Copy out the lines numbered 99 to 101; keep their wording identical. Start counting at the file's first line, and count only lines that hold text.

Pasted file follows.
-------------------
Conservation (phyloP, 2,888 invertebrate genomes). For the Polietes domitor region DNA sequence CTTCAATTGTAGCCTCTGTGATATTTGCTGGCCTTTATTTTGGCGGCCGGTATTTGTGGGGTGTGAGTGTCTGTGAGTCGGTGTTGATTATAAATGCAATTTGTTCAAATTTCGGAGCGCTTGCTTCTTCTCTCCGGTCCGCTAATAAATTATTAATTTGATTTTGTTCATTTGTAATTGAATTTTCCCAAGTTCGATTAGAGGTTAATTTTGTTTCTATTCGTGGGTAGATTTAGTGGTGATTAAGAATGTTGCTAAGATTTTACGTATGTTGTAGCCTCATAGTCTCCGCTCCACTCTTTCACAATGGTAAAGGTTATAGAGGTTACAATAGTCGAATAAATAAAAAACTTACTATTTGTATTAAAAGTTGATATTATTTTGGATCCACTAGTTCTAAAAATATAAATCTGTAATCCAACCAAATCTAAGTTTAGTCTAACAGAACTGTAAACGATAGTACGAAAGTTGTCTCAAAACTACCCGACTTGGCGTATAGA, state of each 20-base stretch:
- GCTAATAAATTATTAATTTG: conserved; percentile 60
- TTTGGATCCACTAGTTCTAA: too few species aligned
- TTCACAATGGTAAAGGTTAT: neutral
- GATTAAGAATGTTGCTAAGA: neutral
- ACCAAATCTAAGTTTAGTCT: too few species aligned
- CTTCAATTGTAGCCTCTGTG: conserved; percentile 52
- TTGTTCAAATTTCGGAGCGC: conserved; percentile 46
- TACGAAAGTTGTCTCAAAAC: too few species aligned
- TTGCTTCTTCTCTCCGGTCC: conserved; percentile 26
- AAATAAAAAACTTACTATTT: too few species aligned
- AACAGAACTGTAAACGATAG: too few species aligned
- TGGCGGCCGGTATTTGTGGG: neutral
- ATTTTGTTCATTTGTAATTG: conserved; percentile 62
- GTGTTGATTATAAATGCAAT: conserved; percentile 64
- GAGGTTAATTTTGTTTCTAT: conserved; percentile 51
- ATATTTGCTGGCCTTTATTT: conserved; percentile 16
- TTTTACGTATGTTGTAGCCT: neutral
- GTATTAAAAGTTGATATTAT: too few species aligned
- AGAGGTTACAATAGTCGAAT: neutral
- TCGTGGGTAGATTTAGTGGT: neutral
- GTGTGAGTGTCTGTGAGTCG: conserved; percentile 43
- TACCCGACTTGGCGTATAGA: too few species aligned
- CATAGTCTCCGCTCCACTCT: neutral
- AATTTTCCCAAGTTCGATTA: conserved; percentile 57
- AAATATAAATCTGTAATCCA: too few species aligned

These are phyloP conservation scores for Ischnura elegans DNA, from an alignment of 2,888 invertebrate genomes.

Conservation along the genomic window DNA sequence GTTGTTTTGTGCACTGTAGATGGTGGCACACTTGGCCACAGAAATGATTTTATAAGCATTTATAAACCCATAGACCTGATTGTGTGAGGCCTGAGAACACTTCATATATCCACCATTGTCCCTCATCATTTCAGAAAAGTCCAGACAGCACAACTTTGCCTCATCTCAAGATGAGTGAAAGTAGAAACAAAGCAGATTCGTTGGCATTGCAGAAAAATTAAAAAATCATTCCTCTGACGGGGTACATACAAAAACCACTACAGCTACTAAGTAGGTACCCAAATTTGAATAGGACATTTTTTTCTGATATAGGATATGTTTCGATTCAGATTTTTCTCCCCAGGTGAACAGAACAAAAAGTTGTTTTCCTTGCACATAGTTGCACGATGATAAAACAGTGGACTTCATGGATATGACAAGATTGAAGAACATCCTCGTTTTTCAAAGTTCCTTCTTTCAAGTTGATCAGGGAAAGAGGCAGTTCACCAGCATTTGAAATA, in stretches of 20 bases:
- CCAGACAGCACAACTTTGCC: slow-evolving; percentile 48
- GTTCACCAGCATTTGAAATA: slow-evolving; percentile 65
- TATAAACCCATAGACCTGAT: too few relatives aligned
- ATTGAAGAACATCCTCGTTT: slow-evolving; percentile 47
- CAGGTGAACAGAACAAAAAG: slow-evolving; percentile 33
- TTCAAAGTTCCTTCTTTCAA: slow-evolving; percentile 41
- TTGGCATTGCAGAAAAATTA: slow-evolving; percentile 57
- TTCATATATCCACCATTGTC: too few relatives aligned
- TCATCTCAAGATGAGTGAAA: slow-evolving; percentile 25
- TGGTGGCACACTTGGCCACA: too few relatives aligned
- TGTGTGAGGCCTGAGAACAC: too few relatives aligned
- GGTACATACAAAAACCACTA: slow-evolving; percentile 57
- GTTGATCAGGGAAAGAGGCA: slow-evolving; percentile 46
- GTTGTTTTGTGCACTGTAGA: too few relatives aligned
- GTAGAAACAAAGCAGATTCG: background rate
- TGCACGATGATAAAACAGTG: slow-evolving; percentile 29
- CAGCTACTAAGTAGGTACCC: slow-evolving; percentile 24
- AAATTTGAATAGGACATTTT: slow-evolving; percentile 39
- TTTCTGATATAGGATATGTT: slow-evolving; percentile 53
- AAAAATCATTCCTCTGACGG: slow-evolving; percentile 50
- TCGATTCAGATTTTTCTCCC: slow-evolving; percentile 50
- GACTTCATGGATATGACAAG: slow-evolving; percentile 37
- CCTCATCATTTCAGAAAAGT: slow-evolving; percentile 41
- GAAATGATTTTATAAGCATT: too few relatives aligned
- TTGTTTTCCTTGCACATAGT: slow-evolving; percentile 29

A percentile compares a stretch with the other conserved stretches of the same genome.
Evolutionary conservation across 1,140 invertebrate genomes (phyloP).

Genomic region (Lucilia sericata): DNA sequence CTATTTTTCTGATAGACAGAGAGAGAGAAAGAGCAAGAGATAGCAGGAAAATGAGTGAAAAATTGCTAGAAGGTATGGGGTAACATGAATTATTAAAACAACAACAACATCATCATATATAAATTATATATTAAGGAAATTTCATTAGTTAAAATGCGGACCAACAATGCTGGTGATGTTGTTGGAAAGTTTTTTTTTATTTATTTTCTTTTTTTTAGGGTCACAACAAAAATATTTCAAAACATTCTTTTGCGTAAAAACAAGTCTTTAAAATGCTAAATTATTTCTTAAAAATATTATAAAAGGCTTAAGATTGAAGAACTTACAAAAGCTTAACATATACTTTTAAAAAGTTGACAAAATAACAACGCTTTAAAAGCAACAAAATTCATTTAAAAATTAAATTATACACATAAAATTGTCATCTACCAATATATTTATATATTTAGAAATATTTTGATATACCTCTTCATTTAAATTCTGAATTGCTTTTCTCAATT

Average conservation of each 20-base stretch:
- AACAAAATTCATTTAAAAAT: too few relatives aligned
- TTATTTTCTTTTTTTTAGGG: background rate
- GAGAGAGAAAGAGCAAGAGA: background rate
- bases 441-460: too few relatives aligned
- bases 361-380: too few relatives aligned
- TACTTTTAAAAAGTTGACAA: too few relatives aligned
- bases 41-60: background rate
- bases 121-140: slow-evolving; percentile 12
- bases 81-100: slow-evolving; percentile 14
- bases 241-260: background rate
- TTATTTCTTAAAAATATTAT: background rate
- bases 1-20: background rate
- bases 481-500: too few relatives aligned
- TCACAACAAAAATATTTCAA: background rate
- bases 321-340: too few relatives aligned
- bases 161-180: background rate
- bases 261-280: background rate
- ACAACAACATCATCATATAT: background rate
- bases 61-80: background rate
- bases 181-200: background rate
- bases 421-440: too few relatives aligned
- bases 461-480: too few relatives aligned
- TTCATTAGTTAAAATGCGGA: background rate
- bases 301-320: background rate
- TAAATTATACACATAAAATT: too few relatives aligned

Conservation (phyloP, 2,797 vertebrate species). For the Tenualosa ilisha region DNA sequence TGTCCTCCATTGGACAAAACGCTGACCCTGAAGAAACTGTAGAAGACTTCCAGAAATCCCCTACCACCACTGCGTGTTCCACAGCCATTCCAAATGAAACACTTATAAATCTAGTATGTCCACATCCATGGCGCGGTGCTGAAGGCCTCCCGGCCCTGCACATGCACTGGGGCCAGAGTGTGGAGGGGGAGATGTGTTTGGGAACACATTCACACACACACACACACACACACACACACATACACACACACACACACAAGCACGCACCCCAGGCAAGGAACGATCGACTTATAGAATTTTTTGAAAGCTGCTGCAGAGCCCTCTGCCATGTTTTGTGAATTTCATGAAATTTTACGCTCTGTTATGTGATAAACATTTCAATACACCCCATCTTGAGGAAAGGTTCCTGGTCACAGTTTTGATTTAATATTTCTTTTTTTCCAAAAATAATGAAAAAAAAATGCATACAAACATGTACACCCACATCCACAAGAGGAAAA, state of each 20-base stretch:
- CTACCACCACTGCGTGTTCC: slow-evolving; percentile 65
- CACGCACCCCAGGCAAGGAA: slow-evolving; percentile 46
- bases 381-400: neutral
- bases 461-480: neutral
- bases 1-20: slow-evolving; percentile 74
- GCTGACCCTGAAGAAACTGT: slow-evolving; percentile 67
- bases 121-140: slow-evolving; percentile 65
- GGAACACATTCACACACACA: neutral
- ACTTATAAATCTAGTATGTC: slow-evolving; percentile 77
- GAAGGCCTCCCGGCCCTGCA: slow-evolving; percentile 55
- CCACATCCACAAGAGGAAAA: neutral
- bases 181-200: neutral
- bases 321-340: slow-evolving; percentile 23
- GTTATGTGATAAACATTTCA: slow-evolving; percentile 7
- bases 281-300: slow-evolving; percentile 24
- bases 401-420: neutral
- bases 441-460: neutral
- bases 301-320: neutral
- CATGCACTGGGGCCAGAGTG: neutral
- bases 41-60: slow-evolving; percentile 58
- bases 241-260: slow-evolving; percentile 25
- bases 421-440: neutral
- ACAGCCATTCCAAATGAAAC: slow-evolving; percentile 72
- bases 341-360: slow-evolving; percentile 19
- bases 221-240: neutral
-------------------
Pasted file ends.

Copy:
- bases 401-420: neutral
- bases 441-460: neutral
- bases 301-320: neutral